Association of resting heart rate with cognitive decline and dementia in older adults: A population-based cohort study

Resting heart rate (RHR) predicts future risk for cardiovascular disease (CVD). However, longitudinal studies investigating the relationship of RHR with cognitive decline are scarce.

Methods: This population-based cohort study included 2147 participants (age≥60) in SNAC-K who were free of dementia and regularly followed from 2001–2004 to 2013–2016. RHR was assessed with electrocardiogram. Dementia was diagnosed following the Diagnostic and Statistical Manual of Mental Disorders 4th Revision criteria. Global cognitive function was assessed using Mini-Mental State Examination (MMSE). Data were analyzed using Cox and linear mixed-effects models.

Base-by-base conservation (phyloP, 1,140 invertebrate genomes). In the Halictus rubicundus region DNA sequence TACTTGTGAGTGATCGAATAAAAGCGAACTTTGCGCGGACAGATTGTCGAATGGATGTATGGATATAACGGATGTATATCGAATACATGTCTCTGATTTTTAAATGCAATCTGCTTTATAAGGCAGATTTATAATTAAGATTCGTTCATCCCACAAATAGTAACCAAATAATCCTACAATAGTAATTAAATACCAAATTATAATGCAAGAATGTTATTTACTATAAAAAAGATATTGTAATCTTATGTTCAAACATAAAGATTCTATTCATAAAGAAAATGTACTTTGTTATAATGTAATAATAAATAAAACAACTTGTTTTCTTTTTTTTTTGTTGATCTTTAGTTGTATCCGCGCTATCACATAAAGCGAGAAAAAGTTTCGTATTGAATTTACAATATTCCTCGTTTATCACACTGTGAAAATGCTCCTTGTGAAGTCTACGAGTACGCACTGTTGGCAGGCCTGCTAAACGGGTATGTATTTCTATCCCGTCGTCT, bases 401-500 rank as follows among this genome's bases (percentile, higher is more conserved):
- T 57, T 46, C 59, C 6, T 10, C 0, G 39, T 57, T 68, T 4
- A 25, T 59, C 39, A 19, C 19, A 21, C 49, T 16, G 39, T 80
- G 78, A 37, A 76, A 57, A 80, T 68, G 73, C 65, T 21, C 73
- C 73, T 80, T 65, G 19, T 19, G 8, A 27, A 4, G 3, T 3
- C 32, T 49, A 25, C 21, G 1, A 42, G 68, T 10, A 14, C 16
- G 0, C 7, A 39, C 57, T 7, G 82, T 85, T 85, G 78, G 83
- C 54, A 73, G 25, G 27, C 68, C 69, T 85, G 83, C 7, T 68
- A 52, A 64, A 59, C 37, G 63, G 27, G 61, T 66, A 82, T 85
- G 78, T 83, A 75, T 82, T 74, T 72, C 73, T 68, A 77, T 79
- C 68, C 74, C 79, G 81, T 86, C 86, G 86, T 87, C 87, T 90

Results: RHR≥80 (vs. 60–69) bpm was associated with a multi-adjusted hazard ratio of 1.55 (95% confidence interval 1.06−2.27) for dementia. The association remained significant after excluding participants with prevalent and incident CVDs. Similarly, RHR≥80 bpm was associated with a multi-adjusted β-coefficient of –0.13 (–0.21 to –0.04) for MMSE score.

Discussion: Higher RHR is associated with increased risk for dementia and faster cognitive decline independent of CVDs in a general population of elderly people.